The common complaint of most Bengalureans is we are no more the garden city. Instead, some feel it feels more like a garbage city. But then, how many of us really care to reduce garbage, to which we also contribute? Think alike? Then, composting is the solution, especially for wet waste. We are lucky to live in a place which helps break down garbage quickly and without any odour, if we are careful.
Composting is the recycling of organic matter in order to create fertilizer, which is great for your garden. Composting, along with used tea, is a great way to promote sustainability by reducing waste and enriching the soil in your garden.
According to the net, used tea leaves are nutrient rich and disposing them in the garbage is throwing out a valuable resource. Tea leaves have high nitrogen content along with phosphorus, potassium and various trace minerals, all of which are needed by plants. Adding your used tea leaves to compost or applying them directly to your garden puts these resources to use and reduces your need to rely on other fertilizers.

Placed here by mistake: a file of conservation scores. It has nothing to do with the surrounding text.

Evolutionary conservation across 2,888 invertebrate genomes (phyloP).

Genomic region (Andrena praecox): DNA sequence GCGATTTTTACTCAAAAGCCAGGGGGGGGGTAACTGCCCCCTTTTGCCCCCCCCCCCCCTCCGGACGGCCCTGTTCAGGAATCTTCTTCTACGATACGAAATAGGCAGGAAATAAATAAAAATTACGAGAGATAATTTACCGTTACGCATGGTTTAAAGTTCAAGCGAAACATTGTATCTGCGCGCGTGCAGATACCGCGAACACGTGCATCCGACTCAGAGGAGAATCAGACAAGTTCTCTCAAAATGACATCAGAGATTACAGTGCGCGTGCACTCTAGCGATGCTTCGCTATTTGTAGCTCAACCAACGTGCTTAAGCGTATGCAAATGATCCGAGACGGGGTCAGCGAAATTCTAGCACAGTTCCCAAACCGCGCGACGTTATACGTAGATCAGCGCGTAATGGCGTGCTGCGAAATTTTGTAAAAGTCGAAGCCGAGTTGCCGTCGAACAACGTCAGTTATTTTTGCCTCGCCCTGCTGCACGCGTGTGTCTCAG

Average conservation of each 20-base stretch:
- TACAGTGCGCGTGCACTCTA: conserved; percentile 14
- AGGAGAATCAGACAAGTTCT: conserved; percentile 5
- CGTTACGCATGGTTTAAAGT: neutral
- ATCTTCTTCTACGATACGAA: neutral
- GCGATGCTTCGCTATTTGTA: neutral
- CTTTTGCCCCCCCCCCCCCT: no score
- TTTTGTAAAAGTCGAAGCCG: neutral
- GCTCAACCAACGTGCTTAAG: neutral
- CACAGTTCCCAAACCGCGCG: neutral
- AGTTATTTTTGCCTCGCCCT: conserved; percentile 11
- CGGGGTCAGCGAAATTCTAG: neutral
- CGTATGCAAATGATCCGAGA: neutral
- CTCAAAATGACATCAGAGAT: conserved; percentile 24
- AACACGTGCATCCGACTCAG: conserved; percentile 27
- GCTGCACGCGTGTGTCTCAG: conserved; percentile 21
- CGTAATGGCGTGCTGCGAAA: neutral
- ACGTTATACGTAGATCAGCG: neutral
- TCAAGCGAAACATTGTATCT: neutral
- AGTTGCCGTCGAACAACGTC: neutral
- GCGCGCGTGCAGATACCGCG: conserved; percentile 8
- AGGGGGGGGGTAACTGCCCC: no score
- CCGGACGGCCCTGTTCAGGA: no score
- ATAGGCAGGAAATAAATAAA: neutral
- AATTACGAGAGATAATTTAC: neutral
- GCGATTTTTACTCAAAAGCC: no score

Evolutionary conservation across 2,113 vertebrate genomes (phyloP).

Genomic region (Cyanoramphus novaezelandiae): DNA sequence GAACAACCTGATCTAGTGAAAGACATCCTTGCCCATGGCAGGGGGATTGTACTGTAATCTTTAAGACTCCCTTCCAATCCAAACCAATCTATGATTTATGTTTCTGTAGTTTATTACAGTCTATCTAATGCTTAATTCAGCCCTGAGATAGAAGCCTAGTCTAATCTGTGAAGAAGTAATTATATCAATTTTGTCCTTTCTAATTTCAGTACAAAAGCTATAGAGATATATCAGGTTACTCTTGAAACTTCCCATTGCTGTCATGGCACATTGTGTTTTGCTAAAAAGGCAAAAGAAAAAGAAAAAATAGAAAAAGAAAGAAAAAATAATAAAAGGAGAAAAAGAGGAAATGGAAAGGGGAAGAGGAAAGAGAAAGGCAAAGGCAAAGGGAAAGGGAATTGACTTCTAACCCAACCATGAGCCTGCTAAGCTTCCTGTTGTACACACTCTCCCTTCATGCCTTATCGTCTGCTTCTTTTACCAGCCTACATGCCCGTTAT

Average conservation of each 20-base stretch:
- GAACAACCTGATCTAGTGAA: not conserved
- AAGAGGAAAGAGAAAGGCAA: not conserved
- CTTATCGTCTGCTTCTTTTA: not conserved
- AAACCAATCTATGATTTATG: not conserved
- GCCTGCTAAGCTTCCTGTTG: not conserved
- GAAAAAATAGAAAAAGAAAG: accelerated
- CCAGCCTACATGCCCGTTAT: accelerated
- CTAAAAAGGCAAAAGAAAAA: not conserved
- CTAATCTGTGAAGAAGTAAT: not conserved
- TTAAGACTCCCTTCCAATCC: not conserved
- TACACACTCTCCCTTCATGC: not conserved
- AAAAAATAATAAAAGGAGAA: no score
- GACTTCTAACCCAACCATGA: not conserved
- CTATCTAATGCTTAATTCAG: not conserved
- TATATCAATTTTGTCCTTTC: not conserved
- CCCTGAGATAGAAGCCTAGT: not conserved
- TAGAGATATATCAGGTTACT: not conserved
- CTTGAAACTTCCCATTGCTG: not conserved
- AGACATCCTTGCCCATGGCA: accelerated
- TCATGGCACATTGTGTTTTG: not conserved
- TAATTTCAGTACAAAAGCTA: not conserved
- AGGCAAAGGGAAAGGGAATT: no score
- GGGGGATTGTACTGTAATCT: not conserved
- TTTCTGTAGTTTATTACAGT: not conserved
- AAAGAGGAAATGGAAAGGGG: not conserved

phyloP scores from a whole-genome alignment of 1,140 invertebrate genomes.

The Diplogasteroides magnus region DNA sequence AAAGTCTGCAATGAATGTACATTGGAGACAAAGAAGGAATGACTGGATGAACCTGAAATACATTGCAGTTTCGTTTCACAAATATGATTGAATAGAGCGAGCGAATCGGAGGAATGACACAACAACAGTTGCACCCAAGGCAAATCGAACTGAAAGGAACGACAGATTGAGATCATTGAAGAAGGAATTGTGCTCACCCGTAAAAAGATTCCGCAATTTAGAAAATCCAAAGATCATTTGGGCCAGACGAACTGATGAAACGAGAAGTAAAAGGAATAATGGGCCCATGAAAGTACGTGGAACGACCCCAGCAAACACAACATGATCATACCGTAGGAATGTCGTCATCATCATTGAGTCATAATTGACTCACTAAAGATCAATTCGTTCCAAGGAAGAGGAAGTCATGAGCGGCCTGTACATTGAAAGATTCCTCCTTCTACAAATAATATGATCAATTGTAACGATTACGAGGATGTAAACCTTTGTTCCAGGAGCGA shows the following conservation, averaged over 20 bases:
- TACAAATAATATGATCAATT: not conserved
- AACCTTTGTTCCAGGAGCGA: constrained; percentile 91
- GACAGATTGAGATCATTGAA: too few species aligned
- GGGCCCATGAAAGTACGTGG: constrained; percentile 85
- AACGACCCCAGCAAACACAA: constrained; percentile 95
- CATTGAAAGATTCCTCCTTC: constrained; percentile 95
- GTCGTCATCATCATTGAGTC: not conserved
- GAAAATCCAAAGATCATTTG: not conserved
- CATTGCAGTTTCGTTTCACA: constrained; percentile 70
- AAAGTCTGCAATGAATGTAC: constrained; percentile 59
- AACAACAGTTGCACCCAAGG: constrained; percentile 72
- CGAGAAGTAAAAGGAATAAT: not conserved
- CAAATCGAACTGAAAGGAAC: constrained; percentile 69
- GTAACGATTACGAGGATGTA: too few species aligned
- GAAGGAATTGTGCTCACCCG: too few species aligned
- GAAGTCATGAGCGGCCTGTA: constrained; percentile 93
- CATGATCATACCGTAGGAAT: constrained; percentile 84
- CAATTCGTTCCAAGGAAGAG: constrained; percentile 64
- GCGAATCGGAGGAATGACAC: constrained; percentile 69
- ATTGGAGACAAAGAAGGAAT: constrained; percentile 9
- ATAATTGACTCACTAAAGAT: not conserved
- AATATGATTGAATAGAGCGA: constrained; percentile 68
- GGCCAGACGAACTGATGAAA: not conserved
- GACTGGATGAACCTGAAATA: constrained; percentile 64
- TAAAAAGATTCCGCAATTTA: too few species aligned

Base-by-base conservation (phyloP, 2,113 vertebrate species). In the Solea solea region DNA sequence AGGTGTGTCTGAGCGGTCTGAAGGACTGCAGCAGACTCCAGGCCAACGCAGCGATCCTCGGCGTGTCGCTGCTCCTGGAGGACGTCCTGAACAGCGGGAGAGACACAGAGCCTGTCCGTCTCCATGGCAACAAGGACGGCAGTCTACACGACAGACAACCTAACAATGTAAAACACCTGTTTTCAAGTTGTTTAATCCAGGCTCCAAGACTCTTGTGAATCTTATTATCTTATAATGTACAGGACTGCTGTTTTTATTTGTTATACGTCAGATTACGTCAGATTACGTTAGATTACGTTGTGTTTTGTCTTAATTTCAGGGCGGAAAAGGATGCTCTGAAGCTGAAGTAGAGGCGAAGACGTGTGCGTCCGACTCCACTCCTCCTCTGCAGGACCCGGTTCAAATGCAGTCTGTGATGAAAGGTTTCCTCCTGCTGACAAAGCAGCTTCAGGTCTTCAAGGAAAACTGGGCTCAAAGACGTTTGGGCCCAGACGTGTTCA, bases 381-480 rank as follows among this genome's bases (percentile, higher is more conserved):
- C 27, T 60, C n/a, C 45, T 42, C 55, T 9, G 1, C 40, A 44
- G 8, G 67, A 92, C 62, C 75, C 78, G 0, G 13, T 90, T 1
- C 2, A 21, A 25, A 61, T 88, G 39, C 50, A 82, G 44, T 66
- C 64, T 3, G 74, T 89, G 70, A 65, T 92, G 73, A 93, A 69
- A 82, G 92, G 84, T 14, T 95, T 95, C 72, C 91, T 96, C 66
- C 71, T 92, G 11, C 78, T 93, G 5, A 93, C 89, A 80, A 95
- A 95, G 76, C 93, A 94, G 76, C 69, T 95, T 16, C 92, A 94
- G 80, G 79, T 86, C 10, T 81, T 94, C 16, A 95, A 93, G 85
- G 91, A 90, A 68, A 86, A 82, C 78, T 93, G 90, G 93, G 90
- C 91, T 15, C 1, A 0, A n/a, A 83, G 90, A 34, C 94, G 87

Sumithra Balu, a painter, lives in a building which is conscious of wet waste composting. She says, “Normally, dried leaves are added as a catalyst for composting. We use them all the time to speed up the decomposition of the wet waste in our garden pit as they absorb the excess moisture in the biodegradable waste. Used tea leaves are a part of the wet waste process and enrich the compost that we make in the pit.”
Unlike most kitchen waste which generally needs to be composted before application to soil, tea leaves can be applied directly to it. Broken-leaf tea makes a fine mulch that breaks down quickly and mixes readily with soil, whereas whole leaf tea has a coarser texture. Different textures of tea leaves can be mixed with your compost.
The plus point about tea leaf mulch is that it tends to hold water well like other leaf mulch. It is useful for covering exposed areas of the soil and preventing it from drying out which is good for our gardens.
Averil Coutinho, an avid gardener, says, “Both tea leaves and coffee grounds are great for accelerating the composting process.” However, we must remember that many tea bags are not biodegradable. Even biodegradable tea bags typically break down much slower than the leaves inside of them. So, a useful trick is to let the tea-bags dry out overnight and then they can be quickly and easily broken open.